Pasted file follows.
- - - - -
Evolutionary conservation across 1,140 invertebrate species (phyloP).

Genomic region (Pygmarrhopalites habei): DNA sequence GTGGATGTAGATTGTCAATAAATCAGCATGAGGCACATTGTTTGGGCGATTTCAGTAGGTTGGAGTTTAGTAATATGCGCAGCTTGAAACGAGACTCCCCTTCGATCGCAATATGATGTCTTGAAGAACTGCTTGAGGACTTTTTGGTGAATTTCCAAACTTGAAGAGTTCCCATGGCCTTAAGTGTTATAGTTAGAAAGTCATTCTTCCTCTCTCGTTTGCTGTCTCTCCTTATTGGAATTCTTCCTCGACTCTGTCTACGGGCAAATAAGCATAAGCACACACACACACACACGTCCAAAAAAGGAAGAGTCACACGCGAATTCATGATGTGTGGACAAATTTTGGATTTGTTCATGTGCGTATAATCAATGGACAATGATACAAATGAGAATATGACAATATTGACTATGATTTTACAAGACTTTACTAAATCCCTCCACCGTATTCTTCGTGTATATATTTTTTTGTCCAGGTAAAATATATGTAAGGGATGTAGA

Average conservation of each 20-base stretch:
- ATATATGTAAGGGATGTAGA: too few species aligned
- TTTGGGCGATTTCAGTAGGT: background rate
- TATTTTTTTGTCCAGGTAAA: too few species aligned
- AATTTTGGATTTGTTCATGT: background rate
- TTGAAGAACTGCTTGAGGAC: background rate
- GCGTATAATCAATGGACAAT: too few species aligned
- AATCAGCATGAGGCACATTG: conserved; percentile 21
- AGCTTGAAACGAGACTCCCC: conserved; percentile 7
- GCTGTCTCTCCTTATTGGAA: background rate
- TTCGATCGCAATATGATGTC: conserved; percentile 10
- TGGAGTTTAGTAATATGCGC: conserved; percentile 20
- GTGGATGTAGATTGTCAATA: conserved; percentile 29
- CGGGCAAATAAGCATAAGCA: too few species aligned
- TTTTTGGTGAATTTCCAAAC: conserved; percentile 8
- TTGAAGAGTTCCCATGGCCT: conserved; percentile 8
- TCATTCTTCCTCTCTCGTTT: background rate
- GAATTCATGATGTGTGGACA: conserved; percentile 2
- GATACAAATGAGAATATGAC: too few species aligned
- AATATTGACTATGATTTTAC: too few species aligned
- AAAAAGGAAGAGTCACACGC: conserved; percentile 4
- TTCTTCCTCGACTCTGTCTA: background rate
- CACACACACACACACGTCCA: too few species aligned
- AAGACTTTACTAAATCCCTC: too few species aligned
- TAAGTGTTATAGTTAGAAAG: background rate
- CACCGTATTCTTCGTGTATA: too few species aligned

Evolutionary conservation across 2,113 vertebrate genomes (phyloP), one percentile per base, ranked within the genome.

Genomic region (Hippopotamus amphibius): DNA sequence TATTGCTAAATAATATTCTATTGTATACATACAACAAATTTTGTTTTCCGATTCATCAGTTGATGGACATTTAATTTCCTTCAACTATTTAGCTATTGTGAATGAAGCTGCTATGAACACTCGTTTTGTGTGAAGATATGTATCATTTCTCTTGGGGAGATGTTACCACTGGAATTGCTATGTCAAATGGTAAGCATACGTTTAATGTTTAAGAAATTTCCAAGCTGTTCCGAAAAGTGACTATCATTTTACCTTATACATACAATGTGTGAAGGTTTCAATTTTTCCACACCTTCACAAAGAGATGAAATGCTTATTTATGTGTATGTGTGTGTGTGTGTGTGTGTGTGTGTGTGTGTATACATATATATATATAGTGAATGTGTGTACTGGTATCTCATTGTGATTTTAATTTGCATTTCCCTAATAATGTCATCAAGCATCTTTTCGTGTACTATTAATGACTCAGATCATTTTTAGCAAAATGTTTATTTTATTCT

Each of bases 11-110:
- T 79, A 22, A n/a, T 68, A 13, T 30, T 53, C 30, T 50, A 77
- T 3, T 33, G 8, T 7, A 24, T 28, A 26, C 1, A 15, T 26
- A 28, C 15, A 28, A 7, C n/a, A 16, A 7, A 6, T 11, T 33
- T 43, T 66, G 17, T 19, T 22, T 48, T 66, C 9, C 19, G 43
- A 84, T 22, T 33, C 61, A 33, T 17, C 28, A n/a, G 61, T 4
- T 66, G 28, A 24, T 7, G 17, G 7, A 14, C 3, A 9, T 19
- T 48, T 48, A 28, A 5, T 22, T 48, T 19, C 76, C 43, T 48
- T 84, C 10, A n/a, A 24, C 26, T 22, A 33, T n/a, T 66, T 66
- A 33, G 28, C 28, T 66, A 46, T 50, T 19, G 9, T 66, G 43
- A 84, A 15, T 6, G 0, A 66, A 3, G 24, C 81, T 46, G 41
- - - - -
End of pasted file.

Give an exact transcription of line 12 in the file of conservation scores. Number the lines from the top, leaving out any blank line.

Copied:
- GCTGTCTCTCCTTATTGGAA: background rate